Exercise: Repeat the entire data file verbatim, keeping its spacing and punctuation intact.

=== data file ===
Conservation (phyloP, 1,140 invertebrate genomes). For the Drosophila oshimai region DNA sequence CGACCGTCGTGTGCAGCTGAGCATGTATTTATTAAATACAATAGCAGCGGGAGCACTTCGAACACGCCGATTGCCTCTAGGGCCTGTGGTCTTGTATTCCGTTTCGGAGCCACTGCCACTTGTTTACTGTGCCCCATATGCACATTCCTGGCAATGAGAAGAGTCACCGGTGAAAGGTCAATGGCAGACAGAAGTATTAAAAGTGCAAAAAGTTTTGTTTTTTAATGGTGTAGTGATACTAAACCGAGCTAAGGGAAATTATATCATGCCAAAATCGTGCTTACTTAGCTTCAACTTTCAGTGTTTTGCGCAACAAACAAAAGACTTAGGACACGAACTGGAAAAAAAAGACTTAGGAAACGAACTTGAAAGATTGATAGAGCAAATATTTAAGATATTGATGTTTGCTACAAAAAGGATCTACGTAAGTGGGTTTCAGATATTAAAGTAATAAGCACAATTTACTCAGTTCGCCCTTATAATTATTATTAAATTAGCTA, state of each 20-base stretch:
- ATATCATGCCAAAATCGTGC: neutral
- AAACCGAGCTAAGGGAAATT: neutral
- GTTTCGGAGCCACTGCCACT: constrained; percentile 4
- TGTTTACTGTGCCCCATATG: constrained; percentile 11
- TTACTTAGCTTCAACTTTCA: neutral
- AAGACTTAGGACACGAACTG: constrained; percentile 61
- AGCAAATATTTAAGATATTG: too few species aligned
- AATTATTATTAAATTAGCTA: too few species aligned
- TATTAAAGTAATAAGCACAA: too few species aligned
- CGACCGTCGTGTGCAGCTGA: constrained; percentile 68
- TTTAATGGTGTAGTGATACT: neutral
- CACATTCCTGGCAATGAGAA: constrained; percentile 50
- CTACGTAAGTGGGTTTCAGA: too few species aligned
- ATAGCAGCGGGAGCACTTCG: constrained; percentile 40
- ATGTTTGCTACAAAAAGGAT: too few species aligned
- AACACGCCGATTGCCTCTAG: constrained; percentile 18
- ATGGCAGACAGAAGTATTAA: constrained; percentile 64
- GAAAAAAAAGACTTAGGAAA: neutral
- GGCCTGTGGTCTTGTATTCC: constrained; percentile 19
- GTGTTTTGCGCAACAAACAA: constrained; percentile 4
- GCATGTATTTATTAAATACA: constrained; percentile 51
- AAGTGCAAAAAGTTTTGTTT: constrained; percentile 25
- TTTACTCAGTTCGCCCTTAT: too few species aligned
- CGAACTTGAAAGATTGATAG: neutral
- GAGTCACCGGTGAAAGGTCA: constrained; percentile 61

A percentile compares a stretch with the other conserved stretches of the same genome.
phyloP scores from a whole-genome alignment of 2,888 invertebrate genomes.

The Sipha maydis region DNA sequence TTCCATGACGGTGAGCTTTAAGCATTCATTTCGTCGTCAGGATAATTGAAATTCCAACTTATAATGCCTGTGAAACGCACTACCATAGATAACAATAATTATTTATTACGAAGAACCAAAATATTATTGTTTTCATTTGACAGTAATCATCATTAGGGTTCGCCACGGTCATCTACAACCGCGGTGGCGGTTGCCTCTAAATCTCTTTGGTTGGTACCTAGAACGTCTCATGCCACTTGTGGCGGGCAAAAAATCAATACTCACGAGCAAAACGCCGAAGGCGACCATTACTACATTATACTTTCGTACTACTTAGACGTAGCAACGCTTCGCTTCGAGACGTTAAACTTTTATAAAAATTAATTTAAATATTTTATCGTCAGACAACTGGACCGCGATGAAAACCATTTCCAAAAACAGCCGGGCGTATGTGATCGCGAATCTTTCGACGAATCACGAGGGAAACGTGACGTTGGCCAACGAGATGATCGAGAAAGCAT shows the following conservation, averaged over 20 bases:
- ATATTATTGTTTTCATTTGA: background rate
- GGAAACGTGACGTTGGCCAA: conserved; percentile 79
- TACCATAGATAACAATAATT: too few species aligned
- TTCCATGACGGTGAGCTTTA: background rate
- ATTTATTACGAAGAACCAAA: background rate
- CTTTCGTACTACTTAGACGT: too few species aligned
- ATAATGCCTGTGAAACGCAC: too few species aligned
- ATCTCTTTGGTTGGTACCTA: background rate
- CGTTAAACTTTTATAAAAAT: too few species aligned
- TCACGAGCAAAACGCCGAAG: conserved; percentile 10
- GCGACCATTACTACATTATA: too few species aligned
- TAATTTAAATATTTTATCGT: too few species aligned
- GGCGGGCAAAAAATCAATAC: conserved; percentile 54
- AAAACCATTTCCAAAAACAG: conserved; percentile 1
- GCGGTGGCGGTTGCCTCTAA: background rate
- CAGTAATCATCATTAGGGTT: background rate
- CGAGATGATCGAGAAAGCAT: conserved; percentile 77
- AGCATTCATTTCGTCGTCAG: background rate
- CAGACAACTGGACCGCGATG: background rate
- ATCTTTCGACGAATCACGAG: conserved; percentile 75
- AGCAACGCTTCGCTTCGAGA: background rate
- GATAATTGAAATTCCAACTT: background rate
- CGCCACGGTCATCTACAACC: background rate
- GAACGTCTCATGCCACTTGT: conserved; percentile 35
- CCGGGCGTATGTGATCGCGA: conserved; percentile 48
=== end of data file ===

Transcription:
Conservation (phyloP, 1,140 invertebrate genomes). For the Drosophila oshimai region DNA sequence CGACCGTCGTGTGCAGCTGAGCATGTATTTATTAAATACAATAGCAGCGGGAGCACTTCGAACACGCCGATTGCCTCTAGGGCCTGTGGTCTTGTATTCCGTTTCGGAGCCACTGCCACTTGTTTACTGTGCCCCATATGCACATTCCTGGCAATGAGAAGAGTCACCGGTGAAAGGTCAATGGCAGACAGAAGTATTAAAAGTGCAAAAAGTTTTGTTTTTTAATGGTGTAGTGATACTAAACCGAGCTAAGGGAAATTATATCATGCCAAAATCGTGCTTACTTAGCTTCAACTTTCAGTGTTTTGCGCAACAAACAAAAGACTTAGGACACGAACTGGAAAAAAAAGACTTAGGAAACGAACTTGAAAGATTGATAGAGCAAATATTTAAGATATTGATGTTTGCTACAAAAAGGATCTACGTAAGTGGGTTTCAGATATTAAAGTAATAAGCACAATTTACTCAGTTCGCCCTTATAATTATTATTAAATTAGCTA, state of each 20-base stretch:
- ATATCATGCCAAAATCGTGC: neutral
- AAACCGAGCTAAGGGAAATT: neutral
- GTTTCGGAGCCACTGCCACT: constrained; percentile 4
- TGTTTACTGTGCCCCATATG: constrained; percentile 11
- TTACTTAGCTTCAACTTTCA: neutral
- AAGACTTAGGACACGAACTG: constrained; percentile 61
- AGCAAATATTTAAGATATTG: too few species aligned
- AATTATTATTAAATTAGCTA: too few species aligned
- TATTAAAGTAATAAGCACAA: too few species aligned
- CGACCGTCGTGTGCAGCTGA: constrained; percentile 68
- TTTAATGGTGTAGTGATACT: neutral
- CACATTCCTGGCAATGAGAA: constrained; percentile 50
- CTACGTAAGTGGGTTTCAGA: too few species aligned
- ATAGCAGCGGGAGCACTTCG: constrained; percentile 40
- ATGTTTGCTACAAAAAGGAT: too few species aligned
- AACACGCCGATTGCCTCTAG: constrained; percentile 18
- ATGGCAGACAGAAGTATTAA: constrained; percentile 64
- GAAAAAAAAGACTTAGGAAA: neutral
- GGCCTGTGGTCTTGTATTCC: constrained; percentile 19
- GTGTTTTGCGCAACAAACAA: constrained; percentile 4
- GCATGTATTTATTAAATACA: constrained; percentile 51
- AAGTGCAAAAAGTTTTGTTT: constrained; percentile 25
- TTTACTCAGTTCGCCCTTAT: too few species aligned
- CGAACTTGAAAGATTGATAG: neutral
- GAGTCACCGGTGAAAGGTCA: constrained; percentile 61

A percentile compares a stretch with the other conserved stretches of the same genome.
phyloP scores from a whole-genome alignment of 2,888 invertebrate genomes.

The Sipha maydis region DNA sequence TTCCATGACGGTGAGCTTTAAGCATTCATTTCGTCGTCAGGATAATTGAAATTCCAACTTATAATGCCTGTGAAACGCACTACCATAGATAACAATAATTATTTATTACGAAGAACCAAAATATTATTGTTTTCATTTGACAGTAATCATCATTAGGGTTCGCCACGGTCATCTACAACCGCGGTGGCGGTTGCCTCTAAATCTCTTTGGTTGGTACCTAGAACGTCTCATGCCACTTGTGGCGGGCAAAAAATCAATACTCACGAGCAAAACGCCGAAGGCGACCATTACTACATTATACTTTCGTACTACTTAGACGTAGCAACGCTTCGCTTCGAGACGTTAAACTTTTATAAAAATTAATTTAAATATTTTATCGTCAGACAACTGGACCGCGATGAAAACCATTTCCAAAAACAGCCGGGCGTATGTGATCGCGAATCTTTCGACGAATCACGAGGGAAACGTGACGTTGGCCAACGAGATGATCGAGAAAGCAT shows the following conservation, averaged over 20 bases:
- ATATTATTGTTTTCATTTGA: background rate
- GGAAACGTGACGTTGGCCAA: conserved; percentile 79
- TACCATAGATAACAATAATT: too few species aligned
- TTCCATGACGGTGAGCTTTA: background rate
- ATTTATTACGAAGAACCAAA: background rate
- CTTTCGTACTACTTAGACGT: too few species aligned
- ATAATGCCTGTGAAACGCAC: too few species aligned
- ATCTCTTTGGTTGGTACCTA: background rate
- CGTTAAACTTTTATAAAAAT: too few species aligned
- TCACGAGCAAAACGCCGAAG: conserved; percentile 10
- GCGACCATTACTACATTATA: too few species aligned
- TAATTTAAATATTTTATCGT: too few species aligned
- GGCGGGCAAAAAATCAATAC: conserved; percentile 54
- AAAACCATTTCCAAAAACAG: conserved; percentile 1
- GCGGTGGCGGTTGCCTCTAA: background rate
- CAGTAATCATCATTAGGGTT: background rate
- CGAGATGATCGAGAAAGCAT: conserved; percentile 77
- AGCATTCATTTCGTCGTCAG: background rate
- CAGACAACTGGACCGCGATG: background rate
- ATCTTTCGACGAATCACGAG: conserved; percentile 75
- AGCAACGCTTCGCTTCGAGA: background rate
- GATAATTGAAATTCCAACTT: background rate
- CGCCACGGTCATCTACAACC: background rate
- GAACGTCTCATGCCACTTGT: conserved; percentile 35
- CCGGGCGTATGTGATCGCGA: conserved; percentile 48